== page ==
If there were a Top Chef/Project Runway/American Idol sort of competition for new age seekers, Megan Griswold would take the top prize, hands down. In her search for love and happiness, she explored just about every alternative, therapeutic, fringe, and spiritual practice available.
Thinking that others might benefit from 40 years as “her own experimental guinea pig,” Griswold documented the search in a chatty, sometimes humourous, sometimes painful manual of sorts, The Book of Help: A Memoir in Remedies, which she will read from at Prairie Lights in Iowa City on Friday, March 15, at 7 p.m.
In 90-plus short chapters, Griswold takes the reader through her personal experience of 290 “remedies,” everything from Qi Gong and Tai Chi to therapists, psychics, and tarot readers; homeopathy and rolfing; Xanax and Paxil; wilderness expeditions, ultrahiking, and extreme diets; Enneagrams, Burning Man, and psychic surgery—and lots more.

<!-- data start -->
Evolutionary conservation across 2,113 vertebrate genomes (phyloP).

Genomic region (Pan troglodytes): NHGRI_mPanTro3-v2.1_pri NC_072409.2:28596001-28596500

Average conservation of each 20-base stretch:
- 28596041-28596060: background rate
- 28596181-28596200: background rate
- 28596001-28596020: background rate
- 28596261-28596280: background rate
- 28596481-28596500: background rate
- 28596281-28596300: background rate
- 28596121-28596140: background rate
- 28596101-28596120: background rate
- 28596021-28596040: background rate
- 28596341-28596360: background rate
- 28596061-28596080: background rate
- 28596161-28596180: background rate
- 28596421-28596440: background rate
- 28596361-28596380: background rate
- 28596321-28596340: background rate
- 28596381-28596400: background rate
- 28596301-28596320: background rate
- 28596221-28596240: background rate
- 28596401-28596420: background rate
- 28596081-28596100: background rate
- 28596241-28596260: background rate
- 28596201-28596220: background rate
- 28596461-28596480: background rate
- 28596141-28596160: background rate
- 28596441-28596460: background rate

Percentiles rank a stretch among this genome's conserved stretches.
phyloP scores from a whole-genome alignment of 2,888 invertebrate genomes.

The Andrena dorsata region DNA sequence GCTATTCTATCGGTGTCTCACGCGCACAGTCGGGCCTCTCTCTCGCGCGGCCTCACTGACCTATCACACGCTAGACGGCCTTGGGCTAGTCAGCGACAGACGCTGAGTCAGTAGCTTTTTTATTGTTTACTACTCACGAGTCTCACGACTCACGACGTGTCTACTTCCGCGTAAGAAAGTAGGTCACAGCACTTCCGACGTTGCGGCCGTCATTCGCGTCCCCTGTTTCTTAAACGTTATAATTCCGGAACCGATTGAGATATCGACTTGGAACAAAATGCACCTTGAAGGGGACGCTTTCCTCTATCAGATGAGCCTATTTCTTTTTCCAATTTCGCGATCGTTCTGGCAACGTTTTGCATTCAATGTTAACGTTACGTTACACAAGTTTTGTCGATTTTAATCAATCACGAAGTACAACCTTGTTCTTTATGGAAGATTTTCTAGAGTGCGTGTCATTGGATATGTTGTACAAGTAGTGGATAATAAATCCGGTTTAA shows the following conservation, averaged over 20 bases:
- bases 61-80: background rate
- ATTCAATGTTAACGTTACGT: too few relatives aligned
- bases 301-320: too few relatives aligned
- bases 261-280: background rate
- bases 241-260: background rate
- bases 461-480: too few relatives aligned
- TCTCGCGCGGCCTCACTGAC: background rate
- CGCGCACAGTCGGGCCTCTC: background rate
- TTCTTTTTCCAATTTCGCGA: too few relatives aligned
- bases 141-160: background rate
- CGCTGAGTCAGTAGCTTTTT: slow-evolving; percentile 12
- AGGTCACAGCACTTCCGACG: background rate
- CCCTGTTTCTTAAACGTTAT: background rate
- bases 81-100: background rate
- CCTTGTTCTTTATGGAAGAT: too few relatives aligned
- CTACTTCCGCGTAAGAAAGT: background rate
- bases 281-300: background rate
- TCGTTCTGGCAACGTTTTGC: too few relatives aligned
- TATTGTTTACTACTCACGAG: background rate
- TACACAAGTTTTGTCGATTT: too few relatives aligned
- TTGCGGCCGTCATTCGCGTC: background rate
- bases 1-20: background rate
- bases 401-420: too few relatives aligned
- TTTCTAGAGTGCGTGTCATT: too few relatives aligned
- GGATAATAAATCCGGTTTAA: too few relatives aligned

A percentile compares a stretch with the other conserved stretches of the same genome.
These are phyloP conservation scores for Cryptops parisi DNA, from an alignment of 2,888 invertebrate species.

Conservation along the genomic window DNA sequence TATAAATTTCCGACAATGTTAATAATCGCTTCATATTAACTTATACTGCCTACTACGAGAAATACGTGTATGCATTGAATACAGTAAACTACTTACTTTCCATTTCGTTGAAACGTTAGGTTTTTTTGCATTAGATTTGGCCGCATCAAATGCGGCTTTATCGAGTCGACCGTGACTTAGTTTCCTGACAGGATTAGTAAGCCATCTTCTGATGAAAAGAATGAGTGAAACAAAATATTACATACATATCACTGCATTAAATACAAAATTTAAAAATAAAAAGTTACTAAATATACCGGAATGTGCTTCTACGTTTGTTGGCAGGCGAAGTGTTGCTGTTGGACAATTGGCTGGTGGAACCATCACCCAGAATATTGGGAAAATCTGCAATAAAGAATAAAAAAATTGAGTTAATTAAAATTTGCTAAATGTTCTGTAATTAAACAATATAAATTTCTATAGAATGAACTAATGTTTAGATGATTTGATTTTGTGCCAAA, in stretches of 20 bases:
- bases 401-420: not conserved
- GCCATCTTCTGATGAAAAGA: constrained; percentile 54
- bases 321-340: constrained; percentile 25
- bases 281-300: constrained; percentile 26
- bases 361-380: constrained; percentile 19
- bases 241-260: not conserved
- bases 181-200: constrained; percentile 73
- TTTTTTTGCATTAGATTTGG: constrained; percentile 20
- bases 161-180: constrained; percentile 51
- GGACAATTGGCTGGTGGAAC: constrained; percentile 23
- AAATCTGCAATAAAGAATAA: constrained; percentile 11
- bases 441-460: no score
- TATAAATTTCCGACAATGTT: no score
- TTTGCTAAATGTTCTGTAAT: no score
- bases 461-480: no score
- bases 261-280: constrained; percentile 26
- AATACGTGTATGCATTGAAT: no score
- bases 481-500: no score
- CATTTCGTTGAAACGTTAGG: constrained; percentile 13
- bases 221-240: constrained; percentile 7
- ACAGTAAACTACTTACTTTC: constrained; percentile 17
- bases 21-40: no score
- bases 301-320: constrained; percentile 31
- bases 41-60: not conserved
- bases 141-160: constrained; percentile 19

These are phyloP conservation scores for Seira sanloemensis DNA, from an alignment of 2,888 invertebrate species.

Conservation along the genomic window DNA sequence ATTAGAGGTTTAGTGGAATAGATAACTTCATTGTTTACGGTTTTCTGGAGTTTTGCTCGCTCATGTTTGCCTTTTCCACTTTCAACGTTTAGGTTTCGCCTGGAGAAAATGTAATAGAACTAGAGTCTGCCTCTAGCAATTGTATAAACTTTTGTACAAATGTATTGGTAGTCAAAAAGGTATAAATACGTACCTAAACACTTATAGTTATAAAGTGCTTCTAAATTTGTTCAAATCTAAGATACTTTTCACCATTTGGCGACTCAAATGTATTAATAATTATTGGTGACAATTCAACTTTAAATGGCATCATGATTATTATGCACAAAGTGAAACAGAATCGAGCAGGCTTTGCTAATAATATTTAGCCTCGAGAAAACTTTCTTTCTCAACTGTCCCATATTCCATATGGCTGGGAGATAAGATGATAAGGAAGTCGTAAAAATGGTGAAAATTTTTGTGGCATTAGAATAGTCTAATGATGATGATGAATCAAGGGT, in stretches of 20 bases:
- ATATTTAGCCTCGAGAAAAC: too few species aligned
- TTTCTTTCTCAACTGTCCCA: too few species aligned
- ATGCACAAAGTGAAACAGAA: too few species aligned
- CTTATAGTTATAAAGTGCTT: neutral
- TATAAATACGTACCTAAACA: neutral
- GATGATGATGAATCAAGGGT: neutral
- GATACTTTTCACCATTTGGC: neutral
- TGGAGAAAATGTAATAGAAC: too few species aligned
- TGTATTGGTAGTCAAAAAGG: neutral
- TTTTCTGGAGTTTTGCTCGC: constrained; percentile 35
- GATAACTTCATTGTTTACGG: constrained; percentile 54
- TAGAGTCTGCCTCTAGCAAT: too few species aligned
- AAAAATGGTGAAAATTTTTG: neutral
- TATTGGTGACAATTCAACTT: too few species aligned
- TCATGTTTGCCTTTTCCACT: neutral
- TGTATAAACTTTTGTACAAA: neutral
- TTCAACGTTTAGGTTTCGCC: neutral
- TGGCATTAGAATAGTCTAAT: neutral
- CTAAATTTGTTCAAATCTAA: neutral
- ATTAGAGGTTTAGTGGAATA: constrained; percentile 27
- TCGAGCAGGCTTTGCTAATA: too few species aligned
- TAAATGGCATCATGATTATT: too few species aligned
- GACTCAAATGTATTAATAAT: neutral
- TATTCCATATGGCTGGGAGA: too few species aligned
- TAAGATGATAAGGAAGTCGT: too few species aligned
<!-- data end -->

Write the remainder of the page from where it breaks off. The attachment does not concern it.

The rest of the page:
In her introduction, Griswold writes, “So it turns out—not to brag (and I’m not sure this is something one would ever brag about in the first place)—but if it’s out there and in English, I’ve probably tried it. . . . My search has included (but is not limited to) ways to become less neurotic, to become less of a romantic, to develop emotional intelligence, to get over childhood conditioning, to get out of my own way, to find my place in the world, to be successful in love, and to generally attempt to become more evolved—one nano-micro-millimeter at a time.”
Wrote author Patricia Marx, “Not even the Buddha was as determined as Griswold to find inner peace.”
When she’s not trying out new stuff, Griswold lives in a yurt in Kelly, Wyoming.